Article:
One explanation for why Hispanic youths attend different kinds of high schools than other youths stems from their geographic concentration in certain states. Hispanics tend to be educated in public high schools in different states than the public high schools that educate whites and blacks. Table 2 reports the distribution of Hispanic, white and black public high schools students in seven states—California, Texas, Florida, New York, Arizona, Illinois and New Jersey—and in the rest of the United States. These seven states have relatively large Hispanic public high school enrollments. Public high schools in these seven states educate almost 80 percent of the nation’s 2 million Hispanic public high school students; high schools in California and Texas alone educate more than 55 percent of them. White and black youths are less likely to be educated at high schools in those states. High schools in the seven states with large Hispanic enrollment educate fewer than one third of the nation’s white and black youths.
Geographic concentration matters because public high schools in the seven large Hispanic states tend to have different characteristics than public high schools in other states. Public high schools in the seven large Hispanic states tend to be larger, have greater concentration of less affluent students and have higher student to teacher ratios than public high schools elsewhere. Because proportionally more Hispanics than whites or blacks are educated in these seven states, there is an automatic tendency for Latino students to be enrolled in large, more disadvantaged schools with greater student to teacher ratios.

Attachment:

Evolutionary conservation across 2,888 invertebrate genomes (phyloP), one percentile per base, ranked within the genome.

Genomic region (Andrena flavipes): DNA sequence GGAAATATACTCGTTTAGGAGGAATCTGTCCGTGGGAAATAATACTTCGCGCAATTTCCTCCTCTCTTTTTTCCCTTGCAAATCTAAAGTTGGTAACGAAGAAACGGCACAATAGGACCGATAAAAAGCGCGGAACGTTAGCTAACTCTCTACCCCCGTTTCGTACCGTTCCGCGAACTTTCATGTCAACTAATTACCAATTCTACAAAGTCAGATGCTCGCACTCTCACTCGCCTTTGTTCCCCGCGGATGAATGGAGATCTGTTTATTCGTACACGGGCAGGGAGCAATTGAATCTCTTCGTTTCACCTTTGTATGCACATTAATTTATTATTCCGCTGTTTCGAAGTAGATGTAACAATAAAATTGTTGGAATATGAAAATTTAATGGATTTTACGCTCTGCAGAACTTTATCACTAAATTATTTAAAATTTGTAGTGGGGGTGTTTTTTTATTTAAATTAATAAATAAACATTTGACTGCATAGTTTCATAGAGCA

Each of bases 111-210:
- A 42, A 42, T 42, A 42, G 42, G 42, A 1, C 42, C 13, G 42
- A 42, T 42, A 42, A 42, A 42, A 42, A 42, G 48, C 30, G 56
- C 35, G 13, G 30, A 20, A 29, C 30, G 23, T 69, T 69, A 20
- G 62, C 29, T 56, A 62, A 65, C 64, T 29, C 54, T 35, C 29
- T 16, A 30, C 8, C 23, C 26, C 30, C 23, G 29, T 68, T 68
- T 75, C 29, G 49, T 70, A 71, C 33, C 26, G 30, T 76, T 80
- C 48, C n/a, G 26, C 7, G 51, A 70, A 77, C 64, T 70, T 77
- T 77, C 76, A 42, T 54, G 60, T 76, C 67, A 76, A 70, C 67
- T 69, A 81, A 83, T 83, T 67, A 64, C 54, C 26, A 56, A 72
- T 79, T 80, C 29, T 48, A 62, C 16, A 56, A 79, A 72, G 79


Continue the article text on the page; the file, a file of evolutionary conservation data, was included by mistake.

Nationally, the average public high school enrolled 754 students in school year 2002-03 (Table 1). Public high schools in the seven states on average enroll more than 754 students (Table 3). Arizona is the only large Hispanic-enrollment state that has public high schools with average enrollment below 754 students (they average 651 students).
Similarly, the type of community in which public high schools are located is fairly uniform within the seven large Hispanic enrollment states. Their public high schools are considerably more likely to be in the central city than is the case for high schools in the other 43 states and the District of Colombia. The percentage of public high schools located in the central city ranges from 18.3 percent in Illinois to 44.6 percent in Arizona (Table 3). Outside the seven large Hispanic states, 16 percent of public high schools are located in central cities.
As for minority enrollment, in each of the seven large Hispanic states public high schools on average have student bodies made up of more minorities than is the case for high schools elsewhere in the United States. Public high schools elsewhere average 23.2 percent minority enrollment among their student bodies. That compares with 57.6% of the student body in California, 49.6% in Texas, 43.2% in Florida, 35.1% in New York, 50.6% in Arizona, 27.2% in Illinois and 36.7% in New Jersey.
So, public high schools in the seven states tend to be larger, are more likely to be located in the central city and have greater minority enrollment on a percentage basis than public high schools elsewhere.
Public high schools in the seven states do not uniformly educate more students who qualify for free or reduced-price lunches. On average, public high schools nationwide have 31.9 percent of their students eligible for this program (Table 1). Public high schools in California and Texas, on average, have 35.7 percent and 38.9 percent student eligibility. Thus, public high schools in these two key Hispanic states tend to have more economically disadvantaged students.
Finally, turning to the student-to-teacher ratio, public high schools in some of the seven large Hispanic states have average ratios that are greater than the national high school average. Nationally, public high schools average 16.1 students per teacher (Table 1). Public high schools in California, Florida and Arizona have an average ratio greater than 16.1 students per teacher (Table 3).